SEPA

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SEPA Direct Debits: Corporate Change, Business Benefits What opportunities are available to forward-thinking corporates in regard to SEPA Direct Debits, and how can they find business benefit in SEPA? Garry Young, Director of Corporate Services and SaaS, Logica, has the answers.

SEPA Direct Debit: Corporate Change, Business Benefits

by Garry Young, Director of Corporate Services and SaaS, Logica 

With the European Commission currently proposing 2013 as the date to move from legacy euro direct debit schemes to SEPA Direct Debit (SDD), corporates across Europe need to plan for the impact of switching off national schemes. While SDD holds much promise, it also brings with it a set of challenges which will call for new business processes and system upgrades. The scheme will also place responsibility for managing mandates with the corporate – a significant change in many countries. Garry Young, Director of Corporate Services and SaaS at Logica, examines the opportunities available to forward-thinking corporates, and how they can find business benefit in SEPA.

SDD is coming

When SEPA Direct Debits come into force in 2013, corporates are going to face some big challenges. Some organisations still believe that SEPA won’t have any effect on them at all, especially those operating only in domestic markets. As a result, SDD has barely registered on their radar – and many continue to see the regulation only in terms of the spend required to comply.SDD’s shift of responsibility for managing mandates to corporates represents a major shake-up in many countries and will call for new business processes and technology upgrades. It’s not all bad news though, and opportunities are out there for corporates which approach SDD strategically – such as gaining greater visibility and control of their cash.

Changes for corporates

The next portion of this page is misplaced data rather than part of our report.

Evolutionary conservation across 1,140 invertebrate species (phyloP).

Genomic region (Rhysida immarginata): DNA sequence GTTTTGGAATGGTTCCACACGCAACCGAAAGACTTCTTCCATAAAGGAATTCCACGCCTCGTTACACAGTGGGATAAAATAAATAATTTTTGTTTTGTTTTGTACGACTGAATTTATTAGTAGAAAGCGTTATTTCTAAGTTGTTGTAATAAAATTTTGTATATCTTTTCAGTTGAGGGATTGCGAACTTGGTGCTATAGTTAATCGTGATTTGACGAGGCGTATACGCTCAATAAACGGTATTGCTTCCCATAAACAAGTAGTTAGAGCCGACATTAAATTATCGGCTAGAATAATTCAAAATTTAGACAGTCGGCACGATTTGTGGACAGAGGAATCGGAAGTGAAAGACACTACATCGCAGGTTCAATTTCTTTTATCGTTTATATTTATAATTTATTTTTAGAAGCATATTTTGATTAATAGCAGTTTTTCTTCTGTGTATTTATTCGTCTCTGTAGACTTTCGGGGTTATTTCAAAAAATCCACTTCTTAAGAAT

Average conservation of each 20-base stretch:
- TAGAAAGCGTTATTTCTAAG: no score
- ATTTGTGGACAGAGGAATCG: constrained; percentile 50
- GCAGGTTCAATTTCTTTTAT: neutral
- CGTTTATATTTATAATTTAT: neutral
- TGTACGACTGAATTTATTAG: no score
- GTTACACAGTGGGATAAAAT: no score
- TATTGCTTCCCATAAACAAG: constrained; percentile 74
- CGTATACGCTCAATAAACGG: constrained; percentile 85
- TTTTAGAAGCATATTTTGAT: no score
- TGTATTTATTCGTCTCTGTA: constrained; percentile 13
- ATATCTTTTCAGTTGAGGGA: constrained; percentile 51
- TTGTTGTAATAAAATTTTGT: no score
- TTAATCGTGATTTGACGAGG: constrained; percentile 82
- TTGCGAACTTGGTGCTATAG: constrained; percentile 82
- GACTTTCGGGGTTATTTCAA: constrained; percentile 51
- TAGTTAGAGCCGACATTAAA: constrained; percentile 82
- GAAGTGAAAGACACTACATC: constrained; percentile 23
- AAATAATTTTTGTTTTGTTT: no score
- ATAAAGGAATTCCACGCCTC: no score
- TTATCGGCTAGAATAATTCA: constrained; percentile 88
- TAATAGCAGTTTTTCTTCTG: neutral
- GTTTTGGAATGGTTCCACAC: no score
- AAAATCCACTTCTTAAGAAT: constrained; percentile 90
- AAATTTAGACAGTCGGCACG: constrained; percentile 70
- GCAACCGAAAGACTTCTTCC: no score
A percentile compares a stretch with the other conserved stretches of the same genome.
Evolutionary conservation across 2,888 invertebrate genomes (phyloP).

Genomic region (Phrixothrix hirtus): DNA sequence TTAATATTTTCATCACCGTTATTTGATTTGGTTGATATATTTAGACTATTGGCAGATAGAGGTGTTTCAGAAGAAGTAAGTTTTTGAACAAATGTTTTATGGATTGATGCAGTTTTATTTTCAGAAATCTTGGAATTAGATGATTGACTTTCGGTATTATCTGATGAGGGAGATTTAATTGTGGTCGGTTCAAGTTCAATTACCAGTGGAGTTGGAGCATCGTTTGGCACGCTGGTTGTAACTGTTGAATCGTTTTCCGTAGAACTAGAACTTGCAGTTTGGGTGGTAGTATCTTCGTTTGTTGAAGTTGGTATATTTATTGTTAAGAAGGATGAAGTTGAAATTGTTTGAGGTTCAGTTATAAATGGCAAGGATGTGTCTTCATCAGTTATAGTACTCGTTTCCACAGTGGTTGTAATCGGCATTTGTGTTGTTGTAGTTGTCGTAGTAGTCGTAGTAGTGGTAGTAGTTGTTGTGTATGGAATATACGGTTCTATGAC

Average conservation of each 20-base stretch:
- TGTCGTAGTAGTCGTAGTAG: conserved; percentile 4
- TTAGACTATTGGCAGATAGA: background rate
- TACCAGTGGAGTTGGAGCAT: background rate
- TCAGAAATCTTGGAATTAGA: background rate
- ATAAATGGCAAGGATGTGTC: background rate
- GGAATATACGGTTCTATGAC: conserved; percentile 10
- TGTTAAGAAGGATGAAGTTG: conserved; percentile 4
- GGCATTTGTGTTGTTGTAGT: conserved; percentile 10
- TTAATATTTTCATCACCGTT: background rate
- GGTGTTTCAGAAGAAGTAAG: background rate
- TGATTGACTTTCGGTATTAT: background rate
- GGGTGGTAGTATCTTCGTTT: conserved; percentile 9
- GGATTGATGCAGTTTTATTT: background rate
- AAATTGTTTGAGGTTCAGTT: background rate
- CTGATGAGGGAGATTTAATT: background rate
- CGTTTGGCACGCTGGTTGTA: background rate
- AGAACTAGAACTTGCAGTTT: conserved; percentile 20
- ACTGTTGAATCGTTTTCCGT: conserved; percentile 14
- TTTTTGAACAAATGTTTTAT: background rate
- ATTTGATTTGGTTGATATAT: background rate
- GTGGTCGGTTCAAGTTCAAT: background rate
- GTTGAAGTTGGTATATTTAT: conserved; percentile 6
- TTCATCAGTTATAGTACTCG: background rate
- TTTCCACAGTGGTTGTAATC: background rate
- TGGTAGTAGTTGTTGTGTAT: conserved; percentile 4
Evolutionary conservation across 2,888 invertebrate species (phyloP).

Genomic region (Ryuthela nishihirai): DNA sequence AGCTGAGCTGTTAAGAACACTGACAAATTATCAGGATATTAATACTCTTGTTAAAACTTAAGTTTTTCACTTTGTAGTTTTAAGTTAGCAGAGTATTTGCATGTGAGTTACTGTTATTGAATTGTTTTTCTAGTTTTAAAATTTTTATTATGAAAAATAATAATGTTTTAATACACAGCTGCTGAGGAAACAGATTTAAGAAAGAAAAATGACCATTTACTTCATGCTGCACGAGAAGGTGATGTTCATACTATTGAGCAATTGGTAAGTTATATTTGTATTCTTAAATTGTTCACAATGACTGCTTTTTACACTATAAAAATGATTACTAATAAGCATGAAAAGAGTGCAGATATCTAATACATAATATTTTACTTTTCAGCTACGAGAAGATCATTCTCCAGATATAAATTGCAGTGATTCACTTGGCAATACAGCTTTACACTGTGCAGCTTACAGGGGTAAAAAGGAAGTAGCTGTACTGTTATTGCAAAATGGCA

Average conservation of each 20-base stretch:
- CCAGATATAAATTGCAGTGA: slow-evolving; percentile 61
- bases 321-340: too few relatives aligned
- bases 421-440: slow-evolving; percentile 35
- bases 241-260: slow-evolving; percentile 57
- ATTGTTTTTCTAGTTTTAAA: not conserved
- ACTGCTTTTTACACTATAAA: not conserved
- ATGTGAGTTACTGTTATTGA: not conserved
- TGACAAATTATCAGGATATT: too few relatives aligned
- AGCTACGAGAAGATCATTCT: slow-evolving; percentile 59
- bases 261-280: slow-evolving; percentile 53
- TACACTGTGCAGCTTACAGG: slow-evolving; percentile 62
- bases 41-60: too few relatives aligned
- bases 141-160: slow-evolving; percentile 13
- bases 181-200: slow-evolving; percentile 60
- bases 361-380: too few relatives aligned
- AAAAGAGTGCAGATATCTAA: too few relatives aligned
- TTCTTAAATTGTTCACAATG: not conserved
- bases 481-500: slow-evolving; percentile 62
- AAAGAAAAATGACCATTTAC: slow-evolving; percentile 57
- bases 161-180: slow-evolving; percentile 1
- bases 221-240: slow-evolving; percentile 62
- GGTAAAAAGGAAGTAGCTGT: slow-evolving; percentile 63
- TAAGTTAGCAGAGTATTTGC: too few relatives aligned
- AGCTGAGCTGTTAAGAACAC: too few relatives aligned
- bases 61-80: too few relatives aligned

To start with, SEPA as a whole can boost the efficiency of a firm’s payments processes. Right now, international firms operating collections across the Eurozone have to work with different direct debit schemes in each country. By moving to SDD for euro collections, they’ll just have one set of requirements to manage, allowing them to standardise process and rationalise infrastructure.

Take, for example, a pharmaceuticals company that supplies outlets and distributors throughout Europe. Pre-SEPA, the firm would have collected payments through various mechanisms and processes, to deal with the individual domestic direct debit schemes in each country. Under SDD, the corporate can rationalise its infrastructure and collect those euro funds via a single, standard process. This will make their collection processes more efficient and, ultimately, save time and money in back-office administration. If implemented within a strategic approach to payments, it will be a step further towards gaining greater visibility and control over cash.

Firms like this can also gain more flexibility and control over their banking relationships as part of a broader payments factory approach – centralising all payments and collections. A payments factory can help the entire supply chain work more efficiently – and improve the risk positions. SDD can help further reduce the number of banks with which corporates work, giving firms a stronger hand when negotiating – for example around fees.

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